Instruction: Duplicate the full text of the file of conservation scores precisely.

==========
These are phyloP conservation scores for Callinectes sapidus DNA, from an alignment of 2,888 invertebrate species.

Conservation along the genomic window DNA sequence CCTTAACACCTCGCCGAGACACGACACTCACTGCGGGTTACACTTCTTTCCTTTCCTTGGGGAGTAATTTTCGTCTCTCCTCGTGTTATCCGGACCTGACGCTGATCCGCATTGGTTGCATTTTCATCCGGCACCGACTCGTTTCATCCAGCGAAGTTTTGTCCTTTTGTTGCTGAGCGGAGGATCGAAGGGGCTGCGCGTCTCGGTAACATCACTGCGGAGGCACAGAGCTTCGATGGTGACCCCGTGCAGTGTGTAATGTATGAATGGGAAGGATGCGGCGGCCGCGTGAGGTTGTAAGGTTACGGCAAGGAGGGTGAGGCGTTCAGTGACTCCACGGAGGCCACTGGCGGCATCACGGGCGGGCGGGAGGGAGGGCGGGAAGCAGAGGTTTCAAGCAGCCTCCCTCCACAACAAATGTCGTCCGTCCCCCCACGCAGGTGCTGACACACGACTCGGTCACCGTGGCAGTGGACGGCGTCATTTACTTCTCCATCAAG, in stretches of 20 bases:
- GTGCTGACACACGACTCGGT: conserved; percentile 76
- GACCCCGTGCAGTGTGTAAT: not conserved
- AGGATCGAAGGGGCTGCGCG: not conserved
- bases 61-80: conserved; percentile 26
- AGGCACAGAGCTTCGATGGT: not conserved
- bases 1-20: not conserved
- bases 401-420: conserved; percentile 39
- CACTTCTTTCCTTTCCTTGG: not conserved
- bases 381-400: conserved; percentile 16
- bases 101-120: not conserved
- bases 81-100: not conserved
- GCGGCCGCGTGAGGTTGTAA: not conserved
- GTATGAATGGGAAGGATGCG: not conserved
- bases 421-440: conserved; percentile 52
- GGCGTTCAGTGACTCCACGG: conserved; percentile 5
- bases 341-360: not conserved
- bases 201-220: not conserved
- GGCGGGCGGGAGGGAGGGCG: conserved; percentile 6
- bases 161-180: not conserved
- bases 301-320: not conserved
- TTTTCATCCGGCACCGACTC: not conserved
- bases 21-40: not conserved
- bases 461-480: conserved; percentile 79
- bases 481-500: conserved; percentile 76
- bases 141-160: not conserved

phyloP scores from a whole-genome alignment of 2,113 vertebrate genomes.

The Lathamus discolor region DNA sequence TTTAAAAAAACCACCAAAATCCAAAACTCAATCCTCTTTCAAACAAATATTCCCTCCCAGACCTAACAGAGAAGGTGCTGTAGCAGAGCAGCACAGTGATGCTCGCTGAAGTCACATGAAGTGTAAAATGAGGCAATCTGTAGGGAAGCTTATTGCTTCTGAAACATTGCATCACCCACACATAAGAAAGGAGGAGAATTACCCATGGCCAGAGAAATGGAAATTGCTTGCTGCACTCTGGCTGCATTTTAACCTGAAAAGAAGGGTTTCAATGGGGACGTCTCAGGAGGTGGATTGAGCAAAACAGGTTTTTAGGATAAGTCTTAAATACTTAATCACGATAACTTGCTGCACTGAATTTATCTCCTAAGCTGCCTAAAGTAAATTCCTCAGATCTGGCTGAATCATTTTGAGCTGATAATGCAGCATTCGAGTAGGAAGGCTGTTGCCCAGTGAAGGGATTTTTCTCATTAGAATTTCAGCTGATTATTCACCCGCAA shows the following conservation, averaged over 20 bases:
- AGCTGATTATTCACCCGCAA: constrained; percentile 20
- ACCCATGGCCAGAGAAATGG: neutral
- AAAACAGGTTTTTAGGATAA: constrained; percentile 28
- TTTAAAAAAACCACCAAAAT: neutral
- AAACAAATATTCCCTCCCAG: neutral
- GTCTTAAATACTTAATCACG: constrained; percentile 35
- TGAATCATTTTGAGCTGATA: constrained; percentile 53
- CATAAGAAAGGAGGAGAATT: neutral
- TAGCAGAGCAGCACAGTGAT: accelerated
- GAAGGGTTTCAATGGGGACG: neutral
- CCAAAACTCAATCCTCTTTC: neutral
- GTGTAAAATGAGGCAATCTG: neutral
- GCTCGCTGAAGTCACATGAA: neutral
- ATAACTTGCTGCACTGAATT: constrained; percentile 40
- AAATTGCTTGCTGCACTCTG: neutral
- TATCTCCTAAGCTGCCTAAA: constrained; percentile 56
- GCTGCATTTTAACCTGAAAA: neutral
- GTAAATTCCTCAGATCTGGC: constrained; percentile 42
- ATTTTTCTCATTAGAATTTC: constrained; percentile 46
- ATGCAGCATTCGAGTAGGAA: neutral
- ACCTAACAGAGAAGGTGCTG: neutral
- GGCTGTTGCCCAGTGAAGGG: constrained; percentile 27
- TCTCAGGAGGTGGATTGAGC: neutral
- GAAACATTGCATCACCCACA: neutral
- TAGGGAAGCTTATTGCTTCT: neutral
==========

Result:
These are phyloP conservation scores for Callinectes sapidus DNA, from an alignment of 2,888 invertebrate species.

Conservation along the genomic window DNA sequence CCTTAACACCTCGCCGAGACACGACACTCACTGCGGGTTACACTTCTTTCCTTTCCTTGGGGAGTAATTTTCGTCTCTCCTCGTGTTATCCGGACCTGACGCTGATCCGCATTGGTTGCATTTTCATCCGGCACCGACTCGTTTCATCCAGCGAAGTTTTGTCCTTTTGTTGCTGAGCGGAGGATCGAAGGGGCTGCGCGTCTCGGTAACATCACTGCGGAGGCACAGAGCTTCGATGGTGACCCCGTGCAGTGTGTAATGTATGAATGGGAAGGATGCGGCGGCCGCGTGAGGTTGTAAGGTTACGGCAAGGAGGGTGAGGCGTTCAGTGACTCCACGGAGGCCACTGGCGGCATCACGGGCGGGCGGGAGGGAGGGCGGGAAGCAGAGGTTTCAAGCAGCCTCCCTCCACAACAAATGTCGTCCGTCCCCCCACGCAGGTGCTGACACACGACTCGGTCACCGTGGCAGTGGACGGCGTCATTTACTTCTCCATCAAG, in stretches of 20 bases:
- GTGCTGACACACGACTCGGT: conserved; percentile 76
- GACCCCGTGCAGTGTGTAAT: not conserved
- AGGATCGAAGGGGCTGCGCG: not conserved
- bases 61-80: conserved; percentile 26
- AGGCACAGAGCTTCGATGGT: not conserved
- bases 1-20: not conserved
- bases 401-420: conserved; percentile 39
- CACTTCTTTCCTTTCCTTGG: not conserved
- bases 381-400: conserved; percentile 16
- bases 101-120: not conserved
- bases 81-100: not conserved
- GCGGCCGCGTGAGGTTGTAA: not conserved
- GTATGAATGGGAAGGATGCG: not conserved
- bases 421-440: conserved; percentile 52
- GGCGTTCAGTGACTCCACGG: conserved; percentile 5
- bases 341-360: not conserved
- bases 201-220: not conserved
- GGCGGGCGGGAGGGAGGGCG: conserved; percentile 6
- bases 161-180: not conserved
- bases 301-320: not conserved
- TTTTCATCCGGCACCGACTC: not conserved
- bases 21-40: not conserved
- bases 461-480: conserved; percentile 79
- bases 481-500: conserved; percentile 76
- bases 141-160: not conserved

phyloP scores from a whole-genome alignment of 2,113 vertebrate genomes.

The Lathamus discolor region DNA sequence TTTAAAAAAACCACCAAAATCCAAAACTCAATCCTCTTTCAAACAAATATTCCCTCCCAGACCTAACAGAGAAGGTGCTGTAGCAGAGCAGCACAGTGATGCTCGCTGAAGTCACATGAAGTGTAAAATGAGGCAATCTGTAGGGAAGCTTATTGCTTCTGAAACATTGCATCACCCACACATAAGAAAGGAGGAGAATTACCCATGGCCAGAGAAATGGAAATTGCTTGCTGCACTCTGGCTGCATTTTAACCTGAAAAGAAGGGTTTCAATGGGGACGTCTCAGGAGGTGGATTGAGCAAAACAGGTTTTTAGGATAAGTCTTAAATACTTAATCACGATAACTTGCTGCACTGAATTTATCTCCTAAGCTGCCTAAAGTAAATTCCTCAGATCTGGCTGAATCATTTTGAGCTGATAATGCAGCATTCGAGTAGGAAGGCTGTTGCCCAGTGAAGGGATTTTTCTCATTAGAATTTCAGCTGATTATTCACCCGCAA shows the following conservation, averaged over 20 bases:
- AGCTGATTATTCACCCGCAA: constrained; percentile 20
- ACCCATGGCCAGAGAAATGG: neutral
- AAAACAGGTTTTTAGGATAA: constrained; percentile 28
- TTTAAAAAAACCACCAAAAT: neutral
- AAACAAATATTCCCTCCCAG: neutral
- GTCTTAAATACTTAATCACG: constrained; percentile 35
- TGAATCATTTTGAGCTGATA: constrained; percentile 53
- CATAAGAAAGGAGGAGAATT: neutral
- TAGCAGAGCAGCACAGTGAT: accelerated
- GAAGGGTTTCAATGGGGACG: neutral
- CCAAAACTCAATCCTCTTTC: neutral
- GTGTAAAATGAGGCAATCTG: neutral
- GCTCGCTGAAGTCACATGAA: neutral
- ATAACTTGCTGCACTGAATT: constrained; percentile 40
- AAATTGCTTGCTGCACTCTG: neutral
- TATCTCCTAAGCTGCCTAAA: constrained; percentile 56
- GCTGCATTTTAACCTGAAAA: neutral
- GTAAATTCCTCAGATCTGGC: constrained; percentile 42
- ATTTTTCTCATTAGAATTTC: constrained; percentile 46
- ATGCAGCATTCGAGTAGGAA: neutral
- ACCTAACAGAGAAGGTGCTG: neutral
- GGCTGTTGCCCAGTGAAGGG: constrained; percentile 27
- TCTCAGGAGGTGGATTGAGC: neutral
- GAAACATTGCATCACCCACA: neutral
- TAGGGAAGCTTATTGCTTCT: neutral